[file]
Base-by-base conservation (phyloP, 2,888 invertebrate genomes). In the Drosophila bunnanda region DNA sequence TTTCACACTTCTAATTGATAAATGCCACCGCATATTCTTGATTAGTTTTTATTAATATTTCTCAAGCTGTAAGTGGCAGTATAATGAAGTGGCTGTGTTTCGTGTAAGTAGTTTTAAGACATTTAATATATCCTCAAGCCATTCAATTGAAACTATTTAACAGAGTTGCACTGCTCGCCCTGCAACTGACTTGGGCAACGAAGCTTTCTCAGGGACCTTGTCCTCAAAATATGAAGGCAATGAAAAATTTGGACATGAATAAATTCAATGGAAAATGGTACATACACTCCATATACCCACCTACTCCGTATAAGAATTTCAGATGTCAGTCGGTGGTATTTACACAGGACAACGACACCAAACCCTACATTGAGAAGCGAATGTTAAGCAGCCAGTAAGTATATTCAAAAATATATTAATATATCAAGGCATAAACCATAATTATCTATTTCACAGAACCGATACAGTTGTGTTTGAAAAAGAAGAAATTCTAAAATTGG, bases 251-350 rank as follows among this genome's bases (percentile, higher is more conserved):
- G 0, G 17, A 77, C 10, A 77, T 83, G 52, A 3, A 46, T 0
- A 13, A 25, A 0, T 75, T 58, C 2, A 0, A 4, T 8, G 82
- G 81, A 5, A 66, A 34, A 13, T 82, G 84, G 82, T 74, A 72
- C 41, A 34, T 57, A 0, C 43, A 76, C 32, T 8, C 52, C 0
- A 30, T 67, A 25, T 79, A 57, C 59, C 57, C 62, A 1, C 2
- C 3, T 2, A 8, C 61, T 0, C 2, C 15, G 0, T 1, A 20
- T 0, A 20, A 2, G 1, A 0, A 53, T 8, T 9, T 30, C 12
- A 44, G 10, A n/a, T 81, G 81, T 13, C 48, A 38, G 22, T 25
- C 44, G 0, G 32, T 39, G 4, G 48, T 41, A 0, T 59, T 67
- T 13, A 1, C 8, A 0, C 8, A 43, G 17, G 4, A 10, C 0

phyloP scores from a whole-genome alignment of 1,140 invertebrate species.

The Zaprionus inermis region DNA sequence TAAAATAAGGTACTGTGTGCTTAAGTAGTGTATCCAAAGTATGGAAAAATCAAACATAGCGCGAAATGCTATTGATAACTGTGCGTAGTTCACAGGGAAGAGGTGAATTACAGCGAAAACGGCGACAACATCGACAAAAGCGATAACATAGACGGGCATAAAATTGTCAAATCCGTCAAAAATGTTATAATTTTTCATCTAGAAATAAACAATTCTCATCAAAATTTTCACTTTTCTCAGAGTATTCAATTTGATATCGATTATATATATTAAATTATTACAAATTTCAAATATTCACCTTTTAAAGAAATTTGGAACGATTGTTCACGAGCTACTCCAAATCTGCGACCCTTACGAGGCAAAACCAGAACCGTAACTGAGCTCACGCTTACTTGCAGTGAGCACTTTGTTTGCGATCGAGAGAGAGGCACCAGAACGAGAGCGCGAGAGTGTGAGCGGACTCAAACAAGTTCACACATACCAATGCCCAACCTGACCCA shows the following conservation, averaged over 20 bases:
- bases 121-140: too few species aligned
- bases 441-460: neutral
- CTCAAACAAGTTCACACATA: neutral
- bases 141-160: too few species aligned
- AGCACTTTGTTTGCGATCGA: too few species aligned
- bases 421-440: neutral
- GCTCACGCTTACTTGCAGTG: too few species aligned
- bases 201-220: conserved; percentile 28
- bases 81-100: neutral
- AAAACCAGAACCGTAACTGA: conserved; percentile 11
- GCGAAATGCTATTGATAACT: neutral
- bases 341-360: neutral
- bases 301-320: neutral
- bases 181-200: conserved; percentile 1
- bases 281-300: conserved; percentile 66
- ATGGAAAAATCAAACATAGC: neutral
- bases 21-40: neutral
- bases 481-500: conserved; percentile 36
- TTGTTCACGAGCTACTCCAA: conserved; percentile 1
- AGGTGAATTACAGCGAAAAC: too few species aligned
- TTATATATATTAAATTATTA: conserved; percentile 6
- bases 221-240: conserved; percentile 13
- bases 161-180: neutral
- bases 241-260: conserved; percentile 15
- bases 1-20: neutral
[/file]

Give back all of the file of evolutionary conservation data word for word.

Base-by-base conservation (phyloP, 2,888 invertebrate genomes). In the Drosophila bunnanda region DNA sequence TTTCACACTTCTAATTGATAAATGCCACCGCATATTCTTGATTAGTTTTTATTAATATTTCTCAAGCTGTAAGTGGCAGTATAATGAAGTGGCTGTGTTTCGTGTAAGTAGTTTTAAGACATTTAATATATCCTCAAGCCATTCAATTGAAACTATTTAACAGAGTTGCACTGCTCGCCCTGCAACTGACTTGGGCAACGAAGCTTTCTCAGGGACCTTGTCCTCAAAATATGAAGGCAATGAAAAATTTGGACATGAATAAATTCAATGGAAAATGGTACATACACTCCATATACCCACCTACTCCGTATAAGAATTTCAGATGTCAGTCGGTGGTATTTACACAGGACAACGACACCAAACCCTACATTGAGAAGCGAATGTTAAGCAGCCAGTAAGTATATTCAAAAATATATTAATATATCAAGGCATAAACCATAATTATCTATTTCACAGAACCGATACAGTTGTGTTTGAAAAAGAAGAAATTCTAAAATTGG, bases 251-350 rank as follows among this genome's bases (percentile, higher is more conserved):
- G 0, G 17, A 77, C 10, A 77, T 83, G 52, A 3, A 46, T 0
- A 13, A 25, A 0, T 75, T 58, C 2, A 0, A 4, T 8, G 82
- G 81, A 5, A 66, A 34, A 13, T 82, G 84, G 82, T 74, A 72
- C 41, A 34, T 57, A 0, C 43, A 76, C 32, T 8, C 52, C 0
- A 30, T 67, A 25, T 79, A 57, C 59, C 57, C 62, A 1, C 2
- C 3, T 2, A 8, C 61, T 0, C 2, C 15, G 0, T 1, A 20
- T 0, A 20, A 2, G 1, A 0, A 53, T 8, T 9, T 30, C 12
- A 44, G 10, A n/a, T 81, G 81, T 13, C 48, A 38, G 22, T 25
- C 44, G 0, G 32, T 39, G 4, G 48, T 41, A 0, T 59, T 67
- T 13, A 1, C 8, A 0, C 8, A 43, G 17, G 4, A 10, C 0

phyloP scores from a whole-genome alignment of 1,140 invertebrate species.

The Zaprionus inermis region DNA sequence TAAAATAAGGTACTGTGTGCTTAAGTAGTGTATCCAAAGTATGGAAAAATCAAACATAGCGCGAAATGCTATTGATAACTGTGCGTAGTTCACAGGGAAGAGGTGAATTACAGCGAAAACGGCGACAACATCGACAAAAGCGATAACATAGACGGGCATAAAATTGTCAAATCCGTCAAAAATGTTATAATTTTTCATCTAGAAATAAACAATTCTCATCAAAATTTTCACTTTTCTCAGAGTATTCAATTTGATATCGATTATATATATTAAATTATTACAAATTTCAAATATTCACCTTTTAAAGAAATTTGGAACGATTGTTCACGAGCTACTCCAAATCTGCGACCCTTACGAGGCAAAACCAGAACCGTAACTGAGCTCACGCTTACTTGCAGTGAGCACTTTGTTTGCGATCGAGAGAGAGGCACCAGAACGAGAGCGCGAGAGTGTGAGCGGACTCAAACAAGTTCACACATACCAATGCCCAACCTGACCCA shows the following conservation, averaged over 20 bases:
- bases 121-140: too few species aligned
- bases 441-460: neutral
- CTCAAACAAGTTCACACATA: neutral
- bases 141-160: too few species aligned
- AGCACTTTGTTTGCGATCGA: too few species aligned
- bases 421-440: neutral
- GCTCACGCTTACTTGCAGTG: too few species aligned
- bases 201-220: conserved; percentile 28
- bases 81-100: neutral
- AAAACCAGAACCGTAACTGA: conserved; percentile 11
- GCGAAATGCTATTGATAACT: neutral
- bases 341-360: neutral
- bases 301-320: neutral
- bases 181-200: conserved; percentile 1
- bases 281-300: conserved; percentile 66
- ATGGAAAAATCAAACATAGC: neutral
- bases 21-40: neutral
- bases 481-500: conserved; percentile 36
- TTGTTCACGAGCTACTCCAA: conserved; percentile 1
- AGGTGAATTACAGCGAAAAC: too few species aligned
- TTATATATATTAAATTATTA: conserved; percentile 6
- bases 221-240: conserved; percentile 13
- bases 161-180: neutral
- bases 241-260: conserved; percentile 15
- bases 1-20: neutral